Decisions, decisions...
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nos



Joined: 17 Sep 2007
Posts: 95

PostPosted: Tue Dec 09, 2014 3:39 am    Post subject: Reply with quote

I have not minded Syllable being in hibernation for the moment, For me the landscape is still evolving, Some times it does not take much for a piece of the puzzle to just fall into place. Red and Red System seems to be one of the pieces and we are waiting for it to hit version 1.0 . Another example someone ported the GUI toolkit SDL-widgets to SDL2 - I am not mentioning it as a porting option but just how quickly the landscape can change sometimes. I saw you GTK web browser demo on video (really nice work) I think I remember you say c++ binding are much harder then C bindings which was one of the reason you ended up using GTK

GUI SDL 2 Screen shots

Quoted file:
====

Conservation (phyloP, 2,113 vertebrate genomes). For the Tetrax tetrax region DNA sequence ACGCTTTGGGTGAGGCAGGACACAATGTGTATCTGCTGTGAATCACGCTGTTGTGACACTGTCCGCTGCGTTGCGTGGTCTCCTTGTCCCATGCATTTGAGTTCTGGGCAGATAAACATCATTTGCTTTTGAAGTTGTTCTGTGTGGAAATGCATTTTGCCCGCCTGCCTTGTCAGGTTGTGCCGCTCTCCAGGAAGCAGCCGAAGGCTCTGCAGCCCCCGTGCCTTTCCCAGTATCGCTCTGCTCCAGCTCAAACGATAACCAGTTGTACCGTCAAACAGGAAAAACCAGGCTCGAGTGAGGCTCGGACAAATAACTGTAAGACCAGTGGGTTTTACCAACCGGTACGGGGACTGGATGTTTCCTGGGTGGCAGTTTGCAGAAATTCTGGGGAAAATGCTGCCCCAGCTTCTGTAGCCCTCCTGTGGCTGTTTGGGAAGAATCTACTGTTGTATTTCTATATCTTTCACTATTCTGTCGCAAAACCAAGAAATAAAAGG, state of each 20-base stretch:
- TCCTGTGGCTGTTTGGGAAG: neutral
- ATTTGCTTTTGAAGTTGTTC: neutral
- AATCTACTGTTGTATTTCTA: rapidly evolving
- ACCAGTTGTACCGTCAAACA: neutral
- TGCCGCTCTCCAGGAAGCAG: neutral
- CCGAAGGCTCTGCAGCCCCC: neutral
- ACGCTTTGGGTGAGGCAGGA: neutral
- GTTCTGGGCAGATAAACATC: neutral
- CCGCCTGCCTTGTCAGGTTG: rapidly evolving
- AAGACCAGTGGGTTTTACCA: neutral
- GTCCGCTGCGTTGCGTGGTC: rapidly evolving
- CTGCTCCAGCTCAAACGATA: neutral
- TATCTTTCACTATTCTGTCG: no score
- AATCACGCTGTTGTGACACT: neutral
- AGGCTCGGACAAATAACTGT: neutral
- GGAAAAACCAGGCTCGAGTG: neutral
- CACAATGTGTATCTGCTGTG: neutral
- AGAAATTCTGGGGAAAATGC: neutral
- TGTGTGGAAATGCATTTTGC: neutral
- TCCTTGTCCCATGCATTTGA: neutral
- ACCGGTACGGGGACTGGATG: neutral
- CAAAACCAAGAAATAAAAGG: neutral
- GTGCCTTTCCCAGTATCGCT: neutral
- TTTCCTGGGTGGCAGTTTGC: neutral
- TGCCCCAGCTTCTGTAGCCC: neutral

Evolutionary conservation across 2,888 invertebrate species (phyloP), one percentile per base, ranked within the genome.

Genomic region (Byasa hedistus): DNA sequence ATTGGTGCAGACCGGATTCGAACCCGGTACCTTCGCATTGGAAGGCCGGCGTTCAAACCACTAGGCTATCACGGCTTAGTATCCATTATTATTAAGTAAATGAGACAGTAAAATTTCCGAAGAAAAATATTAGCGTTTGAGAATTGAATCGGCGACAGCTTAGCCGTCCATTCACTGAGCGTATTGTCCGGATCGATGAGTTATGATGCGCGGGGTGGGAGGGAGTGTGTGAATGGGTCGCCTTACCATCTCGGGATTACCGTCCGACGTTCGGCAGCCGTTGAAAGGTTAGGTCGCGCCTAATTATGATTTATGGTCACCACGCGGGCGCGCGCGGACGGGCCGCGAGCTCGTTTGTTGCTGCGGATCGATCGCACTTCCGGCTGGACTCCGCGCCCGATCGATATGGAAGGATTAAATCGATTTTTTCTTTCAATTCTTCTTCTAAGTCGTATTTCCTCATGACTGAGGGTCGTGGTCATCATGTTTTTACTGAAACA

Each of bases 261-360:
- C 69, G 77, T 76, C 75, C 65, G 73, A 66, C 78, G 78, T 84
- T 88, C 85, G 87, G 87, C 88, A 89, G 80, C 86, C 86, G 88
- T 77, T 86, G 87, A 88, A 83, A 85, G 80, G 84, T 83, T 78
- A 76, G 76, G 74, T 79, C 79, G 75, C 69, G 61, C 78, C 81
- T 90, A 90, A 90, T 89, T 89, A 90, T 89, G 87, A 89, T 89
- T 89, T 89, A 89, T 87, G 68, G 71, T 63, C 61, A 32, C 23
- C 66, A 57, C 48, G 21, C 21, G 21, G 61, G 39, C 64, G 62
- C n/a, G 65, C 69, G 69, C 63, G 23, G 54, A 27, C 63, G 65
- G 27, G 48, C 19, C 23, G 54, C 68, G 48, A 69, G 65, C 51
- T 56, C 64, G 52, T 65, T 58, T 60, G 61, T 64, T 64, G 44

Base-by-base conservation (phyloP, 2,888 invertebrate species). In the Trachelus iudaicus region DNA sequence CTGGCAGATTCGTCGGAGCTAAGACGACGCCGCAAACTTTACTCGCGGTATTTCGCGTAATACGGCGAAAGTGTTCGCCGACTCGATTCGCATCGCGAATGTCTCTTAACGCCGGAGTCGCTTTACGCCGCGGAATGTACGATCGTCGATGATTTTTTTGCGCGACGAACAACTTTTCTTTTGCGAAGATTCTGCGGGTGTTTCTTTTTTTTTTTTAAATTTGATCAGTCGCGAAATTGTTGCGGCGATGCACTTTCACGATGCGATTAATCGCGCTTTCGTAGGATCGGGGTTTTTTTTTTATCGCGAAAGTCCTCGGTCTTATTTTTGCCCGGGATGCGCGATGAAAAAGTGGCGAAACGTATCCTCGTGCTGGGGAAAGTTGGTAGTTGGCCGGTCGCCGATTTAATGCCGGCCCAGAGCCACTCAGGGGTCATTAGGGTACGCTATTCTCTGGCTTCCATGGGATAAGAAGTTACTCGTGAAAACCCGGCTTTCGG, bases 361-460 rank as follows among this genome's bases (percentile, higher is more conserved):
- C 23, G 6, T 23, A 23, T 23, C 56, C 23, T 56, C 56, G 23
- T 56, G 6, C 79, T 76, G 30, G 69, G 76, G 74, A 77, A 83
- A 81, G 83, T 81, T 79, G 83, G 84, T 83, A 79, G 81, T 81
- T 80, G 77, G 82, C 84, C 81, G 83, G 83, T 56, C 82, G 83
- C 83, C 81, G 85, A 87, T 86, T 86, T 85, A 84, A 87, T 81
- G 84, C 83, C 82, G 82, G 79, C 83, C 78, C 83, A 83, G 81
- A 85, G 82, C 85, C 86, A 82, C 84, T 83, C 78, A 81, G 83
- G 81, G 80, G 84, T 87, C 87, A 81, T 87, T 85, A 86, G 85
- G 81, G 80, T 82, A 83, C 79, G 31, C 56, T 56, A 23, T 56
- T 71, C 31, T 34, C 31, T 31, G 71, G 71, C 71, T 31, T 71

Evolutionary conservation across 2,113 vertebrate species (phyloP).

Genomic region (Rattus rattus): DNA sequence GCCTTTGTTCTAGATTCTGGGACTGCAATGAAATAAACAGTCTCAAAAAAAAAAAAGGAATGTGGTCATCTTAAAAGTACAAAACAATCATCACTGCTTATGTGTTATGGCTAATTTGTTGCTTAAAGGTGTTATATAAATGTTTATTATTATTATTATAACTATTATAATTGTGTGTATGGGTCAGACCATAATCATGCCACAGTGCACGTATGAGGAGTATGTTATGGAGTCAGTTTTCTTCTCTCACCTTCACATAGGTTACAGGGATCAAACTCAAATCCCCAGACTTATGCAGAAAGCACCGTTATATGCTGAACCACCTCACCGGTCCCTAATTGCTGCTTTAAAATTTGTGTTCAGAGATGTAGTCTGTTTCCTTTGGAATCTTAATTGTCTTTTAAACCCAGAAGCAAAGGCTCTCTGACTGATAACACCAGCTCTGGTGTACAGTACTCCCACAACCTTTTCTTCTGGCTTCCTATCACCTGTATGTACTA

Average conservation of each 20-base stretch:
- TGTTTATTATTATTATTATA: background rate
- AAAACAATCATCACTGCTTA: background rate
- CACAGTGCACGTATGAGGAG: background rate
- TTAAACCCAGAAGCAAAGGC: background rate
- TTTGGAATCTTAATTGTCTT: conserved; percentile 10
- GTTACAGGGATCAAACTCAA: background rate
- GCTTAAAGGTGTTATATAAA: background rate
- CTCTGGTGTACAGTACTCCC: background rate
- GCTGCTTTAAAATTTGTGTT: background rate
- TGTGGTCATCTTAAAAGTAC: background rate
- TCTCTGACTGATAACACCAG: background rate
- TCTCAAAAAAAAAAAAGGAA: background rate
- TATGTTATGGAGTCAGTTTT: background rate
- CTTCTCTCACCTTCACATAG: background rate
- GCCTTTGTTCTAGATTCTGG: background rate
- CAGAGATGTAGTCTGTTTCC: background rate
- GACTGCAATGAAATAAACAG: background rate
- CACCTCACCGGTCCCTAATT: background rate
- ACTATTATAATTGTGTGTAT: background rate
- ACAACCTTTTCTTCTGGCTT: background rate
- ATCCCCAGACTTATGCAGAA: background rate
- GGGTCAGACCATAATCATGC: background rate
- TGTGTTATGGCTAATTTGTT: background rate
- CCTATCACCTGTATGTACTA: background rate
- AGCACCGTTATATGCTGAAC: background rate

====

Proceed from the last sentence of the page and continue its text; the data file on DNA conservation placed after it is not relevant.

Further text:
http://members.chello.nl/w.boeke/SDL-widgets/index.html

Original post
http://forums.libsdl.org/viewtopic.php?t=8695&sid=6af4bd827355cfaf4ea8863d313a9527

So for me in some ways Syllable was ahead of its time and we are waiting for the landscape to catch up. I must say because you have not compromise on the Syllable spirit of design that it is one of the reasons I still have a soft spot for Syllable.

I still have my 2 Syllable partitions on my computer that I did the Jazz community version with and thought something like a JazzRed version might be nice when the time is right.

Thanks for your time Very Happy
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Kaj
The Knights of Syllable


Joined: 14 Sep 2007
Posts: 2202
Location: Friesland

PostPosted: Tue Dec 09, 2014 2:48 pm    Post subject: Reply with quote

Agreed. And JazzRed would indeed be very nice. Smile